DENNIS SCHWARTZ Movie Reviews

 
MEEK'S CUTOFF (director: Kelly Reichardt; screenwriter: Jon Raymond; cinematographer: Christopher Blauvelt; editor: Kelly Reichardt; music: Jeff Grace; cast: Michelle Williams (Emily Tetherow), Bruce Greenwood (Stephen Meek), Will Patton (Solomon Tetherow), Zoe Kazan (Millie Gately), Paul Dano (Thomas Gately), Shirley Henderson (Glory White), Neal Huff (William White), Tommy Nelson (Jimmy White), Rod Rondeaux (the Indian); Runtime: 104; MPAA Rating: PG; producers: Neil Kopp/Anish Savjani/Elizabeth Cuthrell/David Urrutia; Oscilloscope; 2010)

"Offbeat and most interesting western about emigrant pioneers lost in the prairie."

Reviewed by Dennis Schwartz 

Kelly Reichardt ("Wendy and Lucy"/"Old Joy") is the talented female director of this offbeat and most interesting western about emigrant pioneers lost in the prairie, that's written by her regular writer Jon Raymond. The slow moving drama, with remarkable period detail, is set in 1845 on the Oregon Trail, where three families form a wagon train going through the Cascade Mountains on an unmarked shortcut as suggested by their boastful mountain man guide Stephen Meek (Bruce Greenwood). The pioneers are worried because they are lost in the harsh desert and need water and food, as their supplies are dwindling. They are frightened that they may not survive and are not sure if the guide purposely misled them because he hates foreigners or is just not a good guide and is in over his head. On the trail they capture a lone Indian, a Cayuse scout (Rod Rondeaux), and decide to keep him alive to see if he can lead them to water, even though their guide wants to kill the savage--fearing you can't trust Indians.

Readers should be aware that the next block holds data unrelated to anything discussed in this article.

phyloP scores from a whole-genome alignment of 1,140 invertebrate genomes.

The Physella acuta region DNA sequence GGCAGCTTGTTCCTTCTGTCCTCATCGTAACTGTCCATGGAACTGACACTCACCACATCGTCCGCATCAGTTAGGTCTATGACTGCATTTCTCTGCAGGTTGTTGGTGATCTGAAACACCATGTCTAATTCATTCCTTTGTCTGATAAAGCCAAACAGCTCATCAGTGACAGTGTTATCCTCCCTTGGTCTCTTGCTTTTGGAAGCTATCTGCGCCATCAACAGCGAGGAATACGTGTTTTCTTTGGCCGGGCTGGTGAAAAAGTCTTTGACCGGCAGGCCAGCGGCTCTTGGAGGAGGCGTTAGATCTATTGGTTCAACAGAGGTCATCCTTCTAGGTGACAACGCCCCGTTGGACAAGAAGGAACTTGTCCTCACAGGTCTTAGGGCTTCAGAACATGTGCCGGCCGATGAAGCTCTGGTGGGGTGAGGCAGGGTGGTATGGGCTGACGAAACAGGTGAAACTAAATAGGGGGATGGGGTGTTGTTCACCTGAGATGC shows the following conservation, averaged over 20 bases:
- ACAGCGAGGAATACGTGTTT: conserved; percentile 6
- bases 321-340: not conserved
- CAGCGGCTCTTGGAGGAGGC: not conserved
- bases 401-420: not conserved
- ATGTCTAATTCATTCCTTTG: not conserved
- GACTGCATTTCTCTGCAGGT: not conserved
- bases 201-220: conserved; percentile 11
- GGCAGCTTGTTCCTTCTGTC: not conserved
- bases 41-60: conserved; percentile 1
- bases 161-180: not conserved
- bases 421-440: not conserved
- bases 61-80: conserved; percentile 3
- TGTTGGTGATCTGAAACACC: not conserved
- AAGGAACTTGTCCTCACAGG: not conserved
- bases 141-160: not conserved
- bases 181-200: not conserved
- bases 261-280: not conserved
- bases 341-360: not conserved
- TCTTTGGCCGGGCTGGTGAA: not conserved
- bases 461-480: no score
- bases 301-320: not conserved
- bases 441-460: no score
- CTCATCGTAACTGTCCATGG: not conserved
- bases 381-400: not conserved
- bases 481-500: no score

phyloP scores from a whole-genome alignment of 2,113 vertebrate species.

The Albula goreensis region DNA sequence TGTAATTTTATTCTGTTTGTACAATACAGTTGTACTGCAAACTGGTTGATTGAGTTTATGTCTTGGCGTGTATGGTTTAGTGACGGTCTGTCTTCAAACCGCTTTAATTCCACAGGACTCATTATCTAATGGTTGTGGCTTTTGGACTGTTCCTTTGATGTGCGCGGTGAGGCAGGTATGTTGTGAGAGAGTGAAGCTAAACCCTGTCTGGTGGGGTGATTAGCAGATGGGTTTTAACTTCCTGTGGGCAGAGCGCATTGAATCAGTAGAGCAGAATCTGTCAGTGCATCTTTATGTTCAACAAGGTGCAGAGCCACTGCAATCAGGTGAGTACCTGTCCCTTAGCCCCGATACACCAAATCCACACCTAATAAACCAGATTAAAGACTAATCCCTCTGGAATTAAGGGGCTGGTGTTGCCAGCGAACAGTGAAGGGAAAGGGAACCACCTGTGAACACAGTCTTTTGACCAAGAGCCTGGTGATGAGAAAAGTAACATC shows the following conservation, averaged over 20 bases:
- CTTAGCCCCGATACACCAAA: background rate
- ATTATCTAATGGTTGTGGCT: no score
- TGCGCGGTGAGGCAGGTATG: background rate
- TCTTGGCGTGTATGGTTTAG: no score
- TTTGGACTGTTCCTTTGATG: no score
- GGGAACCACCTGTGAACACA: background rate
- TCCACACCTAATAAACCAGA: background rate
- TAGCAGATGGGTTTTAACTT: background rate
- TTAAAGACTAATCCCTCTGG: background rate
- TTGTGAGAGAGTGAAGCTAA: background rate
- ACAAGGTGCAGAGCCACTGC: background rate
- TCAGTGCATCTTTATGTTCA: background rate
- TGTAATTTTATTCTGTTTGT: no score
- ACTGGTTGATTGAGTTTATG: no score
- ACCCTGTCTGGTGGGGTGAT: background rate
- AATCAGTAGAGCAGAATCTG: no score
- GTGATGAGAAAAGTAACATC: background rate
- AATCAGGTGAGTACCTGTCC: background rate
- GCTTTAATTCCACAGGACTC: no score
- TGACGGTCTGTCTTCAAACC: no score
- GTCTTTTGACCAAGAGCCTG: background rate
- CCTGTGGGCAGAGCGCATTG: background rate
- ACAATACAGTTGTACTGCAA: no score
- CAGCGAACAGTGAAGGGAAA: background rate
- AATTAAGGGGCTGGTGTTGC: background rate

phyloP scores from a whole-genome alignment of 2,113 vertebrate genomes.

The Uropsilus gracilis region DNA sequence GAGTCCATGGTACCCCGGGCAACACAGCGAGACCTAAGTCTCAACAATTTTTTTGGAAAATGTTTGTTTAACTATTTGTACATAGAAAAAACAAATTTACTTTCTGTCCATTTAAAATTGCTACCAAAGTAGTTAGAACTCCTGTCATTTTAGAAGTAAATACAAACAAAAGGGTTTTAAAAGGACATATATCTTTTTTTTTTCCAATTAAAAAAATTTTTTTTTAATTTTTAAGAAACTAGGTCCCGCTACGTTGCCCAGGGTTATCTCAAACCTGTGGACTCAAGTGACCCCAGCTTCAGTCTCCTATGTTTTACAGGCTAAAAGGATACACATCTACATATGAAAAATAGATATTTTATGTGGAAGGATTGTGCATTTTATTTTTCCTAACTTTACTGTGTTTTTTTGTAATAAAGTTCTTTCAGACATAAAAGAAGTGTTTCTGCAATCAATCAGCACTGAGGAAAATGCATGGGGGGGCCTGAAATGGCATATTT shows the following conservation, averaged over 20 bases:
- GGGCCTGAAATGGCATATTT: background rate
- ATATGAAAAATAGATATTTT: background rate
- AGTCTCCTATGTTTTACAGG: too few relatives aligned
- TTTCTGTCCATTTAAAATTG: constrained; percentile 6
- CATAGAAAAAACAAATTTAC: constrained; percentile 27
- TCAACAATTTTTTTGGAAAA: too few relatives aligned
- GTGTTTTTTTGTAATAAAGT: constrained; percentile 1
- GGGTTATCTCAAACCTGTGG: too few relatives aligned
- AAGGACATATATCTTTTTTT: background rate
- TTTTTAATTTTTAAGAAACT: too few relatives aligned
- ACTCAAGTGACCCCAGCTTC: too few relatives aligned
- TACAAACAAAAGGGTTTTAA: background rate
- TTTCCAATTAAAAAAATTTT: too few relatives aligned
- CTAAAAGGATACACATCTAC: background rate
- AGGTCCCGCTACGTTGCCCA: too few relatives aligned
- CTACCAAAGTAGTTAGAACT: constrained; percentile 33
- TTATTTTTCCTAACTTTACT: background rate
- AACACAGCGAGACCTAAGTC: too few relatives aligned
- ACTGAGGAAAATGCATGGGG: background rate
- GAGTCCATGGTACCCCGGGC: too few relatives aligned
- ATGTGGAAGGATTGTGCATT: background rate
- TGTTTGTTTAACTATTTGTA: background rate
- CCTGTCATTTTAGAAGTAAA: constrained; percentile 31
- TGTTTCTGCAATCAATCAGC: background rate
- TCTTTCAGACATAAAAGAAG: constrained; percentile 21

The characters hardly converse, and when they do it's hard to understand what they're saying. There are some long shots in the dark, where nothing can be seen. I have to scratch my head on the value of such shots, even if they do add somewhat to the dark mood. There are also beautiful shots of the rugged vistas. But the mesmerizing western refuses to offer any hope through moral certainties that are offered by most westerns and refuses to resolve the mystery by not telling us how the journey ends.

Reichardt creates a realistic gloomy mood that transports the viewer to the prairie with the struggling pioneers and places them in their shoes. The unsettling movie settles into being a survival pic, which is based on a true incident. In a subtle way it makes the viewer come to their own conclusion about what they're experiencing and its underlying thread is political, questioning whether the people are ever capable of picking leaders they can trust.

Academy award winner Michelle Williams plays Emily, one of the three obedient bonnet wearing pioneer wives, who speaks little but when she does talk it's in a soft and forceful voice to express confidence that they have no other choice but to keep the Indian captive alive since the white man's experience alone cannot lead them to the 'promised land' and he's the only hope. Even though willing to follow the savage Emily's not certain if she's right, but displays enough confidence in her decision that even the men go along with her thinking.

REVIEWED ON 9/27/2011       GRADE: A

Dennis Schwartz: "Ozus' World Movie Reviews"

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